Timmins has the largest municipal Blue Box program in the Northeastern Ontario waste shed area. The city offers automated cart-based collection plus depot services to a population of 43,165 in 18,806 households, resulting in about 3,000 tonnes/year of Blue Box materials marketed.
Throughout 2015, Timmins struggled with residue management issues. Unacceptable materials in the blue box material stream had reached as high as 48% by weight and resulted in a $10/tonne increase that was projected to add $40,000 to the cost of recycling.
Timmins approached CIF for funding for an Activity Based Costing Analysis
With pressure to address escalating costs, Timmins staff took a step back to assess the bigger picture and identify opportunities to improve efficiency and/or cost savings, beyond simply fixing the residue issues. Ultimately, they approached CIF and secured funding to hire a consultant to complete a performance audit, which included an Activity Based Costing (ABC) exercise.
Study highlights opportunities to cut costs
In Timmins, recyclables collected at curbside were taken to a transfer station, then placed in compacting trailers, and sent five or six times/week to a MRF 300 km away. At the onset of this program, this MRF was the approved processing facility for the region.
Compacting recyclables and hauling them to the processor accounted for more than 20% of the entire recycling program costs. Timmins staff considered two options to lower this cost:
- increasing payloads and decreasing the number of trips to the processor, and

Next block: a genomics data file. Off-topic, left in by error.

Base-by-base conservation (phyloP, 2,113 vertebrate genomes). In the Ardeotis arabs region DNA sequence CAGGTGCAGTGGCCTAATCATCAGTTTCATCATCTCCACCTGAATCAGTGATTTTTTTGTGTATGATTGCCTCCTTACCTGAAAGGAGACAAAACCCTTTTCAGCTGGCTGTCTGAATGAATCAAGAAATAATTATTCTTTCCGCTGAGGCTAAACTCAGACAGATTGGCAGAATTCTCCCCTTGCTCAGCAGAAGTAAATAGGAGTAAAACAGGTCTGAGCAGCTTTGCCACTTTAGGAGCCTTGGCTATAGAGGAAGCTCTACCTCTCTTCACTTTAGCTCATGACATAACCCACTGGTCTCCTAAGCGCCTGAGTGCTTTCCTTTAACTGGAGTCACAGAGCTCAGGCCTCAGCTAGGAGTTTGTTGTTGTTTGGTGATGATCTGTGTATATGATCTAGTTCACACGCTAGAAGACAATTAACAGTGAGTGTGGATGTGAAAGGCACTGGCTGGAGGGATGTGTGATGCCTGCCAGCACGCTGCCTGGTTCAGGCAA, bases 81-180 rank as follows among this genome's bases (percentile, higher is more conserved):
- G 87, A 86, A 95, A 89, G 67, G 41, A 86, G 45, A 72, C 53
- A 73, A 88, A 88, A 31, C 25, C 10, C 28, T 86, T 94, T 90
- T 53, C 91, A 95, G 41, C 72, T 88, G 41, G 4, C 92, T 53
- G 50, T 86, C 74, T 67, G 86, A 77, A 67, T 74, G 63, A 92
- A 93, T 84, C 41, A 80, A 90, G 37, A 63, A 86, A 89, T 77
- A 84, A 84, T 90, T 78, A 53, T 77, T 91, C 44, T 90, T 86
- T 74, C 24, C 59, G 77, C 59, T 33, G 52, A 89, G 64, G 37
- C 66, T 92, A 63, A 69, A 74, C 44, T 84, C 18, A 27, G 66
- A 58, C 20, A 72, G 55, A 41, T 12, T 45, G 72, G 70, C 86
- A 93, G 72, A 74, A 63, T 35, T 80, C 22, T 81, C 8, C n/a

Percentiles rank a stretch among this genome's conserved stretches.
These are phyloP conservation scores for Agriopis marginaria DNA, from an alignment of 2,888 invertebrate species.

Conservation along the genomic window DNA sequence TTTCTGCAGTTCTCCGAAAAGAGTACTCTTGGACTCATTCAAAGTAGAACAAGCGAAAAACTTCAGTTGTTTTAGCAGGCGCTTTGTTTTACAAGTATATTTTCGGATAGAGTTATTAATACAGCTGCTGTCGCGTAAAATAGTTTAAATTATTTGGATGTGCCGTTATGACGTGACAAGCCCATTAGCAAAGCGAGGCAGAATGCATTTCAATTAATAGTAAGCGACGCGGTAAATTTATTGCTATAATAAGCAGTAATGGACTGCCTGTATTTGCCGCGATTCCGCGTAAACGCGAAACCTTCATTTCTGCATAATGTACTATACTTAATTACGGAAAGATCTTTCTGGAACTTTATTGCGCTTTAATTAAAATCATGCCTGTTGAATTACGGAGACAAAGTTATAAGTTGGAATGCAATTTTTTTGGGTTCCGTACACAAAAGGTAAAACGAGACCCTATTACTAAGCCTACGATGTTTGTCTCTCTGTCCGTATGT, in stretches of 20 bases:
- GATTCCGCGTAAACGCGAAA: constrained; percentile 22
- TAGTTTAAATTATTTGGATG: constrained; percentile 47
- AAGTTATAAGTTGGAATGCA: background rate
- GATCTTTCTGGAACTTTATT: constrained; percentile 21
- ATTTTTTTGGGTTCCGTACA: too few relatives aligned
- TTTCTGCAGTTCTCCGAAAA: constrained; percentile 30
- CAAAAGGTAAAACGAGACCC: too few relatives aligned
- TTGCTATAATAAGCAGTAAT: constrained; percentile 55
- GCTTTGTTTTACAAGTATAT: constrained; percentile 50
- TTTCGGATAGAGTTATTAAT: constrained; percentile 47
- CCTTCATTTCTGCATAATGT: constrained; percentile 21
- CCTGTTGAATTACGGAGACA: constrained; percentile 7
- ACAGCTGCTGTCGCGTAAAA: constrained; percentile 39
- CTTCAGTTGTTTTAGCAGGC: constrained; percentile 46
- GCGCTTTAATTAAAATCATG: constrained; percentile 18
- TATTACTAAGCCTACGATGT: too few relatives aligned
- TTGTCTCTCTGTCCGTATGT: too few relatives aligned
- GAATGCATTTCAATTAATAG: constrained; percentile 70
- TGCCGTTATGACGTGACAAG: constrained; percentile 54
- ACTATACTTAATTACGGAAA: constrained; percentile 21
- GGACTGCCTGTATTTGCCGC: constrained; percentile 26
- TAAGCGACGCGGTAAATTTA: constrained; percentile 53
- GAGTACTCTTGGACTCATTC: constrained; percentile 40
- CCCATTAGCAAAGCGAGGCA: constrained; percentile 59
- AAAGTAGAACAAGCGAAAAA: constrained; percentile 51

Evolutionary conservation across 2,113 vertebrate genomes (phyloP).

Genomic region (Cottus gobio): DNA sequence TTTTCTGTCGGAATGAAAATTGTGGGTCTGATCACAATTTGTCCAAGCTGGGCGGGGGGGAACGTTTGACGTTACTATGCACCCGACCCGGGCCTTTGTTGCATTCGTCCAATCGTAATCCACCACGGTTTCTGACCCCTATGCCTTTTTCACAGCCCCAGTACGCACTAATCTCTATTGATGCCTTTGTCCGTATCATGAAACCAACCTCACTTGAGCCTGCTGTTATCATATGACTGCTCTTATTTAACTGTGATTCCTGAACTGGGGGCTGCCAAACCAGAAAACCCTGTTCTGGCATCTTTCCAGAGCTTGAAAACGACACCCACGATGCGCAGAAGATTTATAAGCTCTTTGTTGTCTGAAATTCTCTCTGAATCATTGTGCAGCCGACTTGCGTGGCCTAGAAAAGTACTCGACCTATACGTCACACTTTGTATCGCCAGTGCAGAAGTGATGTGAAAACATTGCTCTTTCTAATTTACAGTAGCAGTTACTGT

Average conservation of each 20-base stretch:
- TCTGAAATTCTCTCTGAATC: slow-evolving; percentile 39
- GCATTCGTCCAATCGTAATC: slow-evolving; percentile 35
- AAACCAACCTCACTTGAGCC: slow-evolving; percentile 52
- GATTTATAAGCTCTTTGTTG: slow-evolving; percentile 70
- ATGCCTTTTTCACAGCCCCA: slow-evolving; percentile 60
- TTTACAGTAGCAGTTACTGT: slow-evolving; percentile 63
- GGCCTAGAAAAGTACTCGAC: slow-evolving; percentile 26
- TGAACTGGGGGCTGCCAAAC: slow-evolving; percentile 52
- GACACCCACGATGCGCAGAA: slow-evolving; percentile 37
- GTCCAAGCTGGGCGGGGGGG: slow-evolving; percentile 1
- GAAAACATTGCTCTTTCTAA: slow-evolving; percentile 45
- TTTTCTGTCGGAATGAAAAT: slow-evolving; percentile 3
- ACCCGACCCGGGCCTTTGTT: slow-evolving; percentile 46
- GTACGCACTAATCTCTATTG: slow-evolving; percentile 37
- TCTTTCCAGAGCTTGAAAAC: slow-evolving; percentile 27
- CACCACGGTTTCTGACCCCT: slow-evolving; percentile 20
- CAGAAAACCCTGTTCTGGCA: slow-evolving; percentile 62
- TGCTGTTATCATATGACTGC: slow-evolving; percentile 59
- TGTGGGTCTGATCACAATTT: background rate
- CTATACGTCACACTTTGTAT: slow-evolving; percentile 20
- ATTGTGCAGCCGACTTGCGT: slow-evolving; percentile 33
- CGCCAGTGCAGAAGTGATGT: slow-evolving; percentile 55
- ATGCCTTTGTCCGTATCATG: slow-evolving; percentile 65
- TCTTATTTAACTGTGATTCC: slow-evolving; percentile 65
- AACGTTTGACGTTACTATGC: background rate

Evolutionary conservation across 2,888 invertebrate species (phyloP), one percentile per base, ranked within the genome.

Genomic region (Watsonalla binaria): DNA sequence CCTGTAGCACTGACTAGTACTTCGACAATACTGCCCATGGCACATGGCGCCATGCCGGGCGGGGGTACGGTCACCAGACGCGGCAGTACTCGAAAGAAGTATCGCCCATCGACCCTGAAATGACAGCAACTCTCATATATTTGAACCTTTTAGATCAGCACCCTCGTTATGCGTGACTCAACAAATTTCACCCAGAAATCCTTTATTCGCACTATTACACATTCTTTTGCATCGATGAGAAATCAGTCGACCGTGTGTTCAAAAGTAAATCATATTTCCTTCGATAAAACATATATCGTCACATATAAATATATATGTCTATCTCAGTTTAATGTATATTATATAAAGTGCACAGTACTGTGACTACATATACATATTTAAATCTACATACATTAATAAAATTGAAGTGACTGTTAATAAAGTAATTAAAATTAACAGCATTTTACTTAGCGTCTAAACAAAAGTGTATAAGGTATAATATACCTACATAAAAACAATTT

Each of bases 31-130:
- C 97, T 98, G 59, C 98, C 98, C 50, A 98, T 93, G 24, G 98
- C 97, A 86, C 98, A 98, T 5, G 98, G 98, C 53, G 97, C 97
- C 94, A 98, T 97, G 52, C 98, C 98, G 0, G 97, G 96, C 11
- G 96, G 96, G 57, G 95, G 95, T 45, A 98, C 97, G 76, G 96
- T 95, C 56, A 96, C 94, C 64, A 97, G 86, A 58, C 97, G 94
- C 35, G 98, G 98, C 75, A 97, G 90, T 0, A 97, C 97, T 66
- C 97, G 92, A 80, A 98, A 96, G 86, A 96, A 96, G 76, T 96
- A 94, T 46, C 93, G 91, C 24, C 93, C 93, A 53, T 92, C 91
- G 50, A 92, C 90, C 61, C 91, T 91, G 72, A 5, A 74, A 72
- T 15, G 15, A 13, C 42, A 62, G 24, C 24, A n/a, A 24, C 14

- working with a smaller local MRF.
In exploring the second option, the City issued an RFP for processing and carried out the business case analysis based on bids submitted.
Staff recognized that finding a local processing facility would eliminate the need for long distance hauling and after considering potential savings, explored opportunities to work with a smaller, local operator. After agreeing on a trial period, Timmins tested running their materials to the local facility to ensure there would be no adverse effects on municipal service levels. Following a successful trial, the City is now preparing to award a contract to a local processor in accordance to its municipal procurement policy. As an added benefit, the savings generated will cover the cost of the P&E campaign to address the original concern of high contamination levels.
“An activity based costing analysis not only identifies opportunities for savings, it helps municipalities to prioritize them. For Timmins, completing this study set us on the path to clear and achievable goals that will result in annual cost savings for the City.”
– Luc Duval, Director of Public Works and Engineering for the City of Timmins
Ripple effect: Benefits for Timmins = Benefits for the entire waste shed
The new multi-municipal partnership for processing in Northeastern Ontario is ideal as the new processor’s location requires only short distance hauling for neigbouring communities. With all communities in the waste shed collecting a consistent suite of materials, Timmins staff are working to establish a cooperative arrangement for processing services with surrounding programs. This partnership permits consolidation of tonnage and will strengthen the negotiating position for municipalities in the future.
Performance audits or ABC exercises require time to analyze and reflect on what’s happening with recycling programs yet they often reveal opportunities to save and improve that are well worth the effort.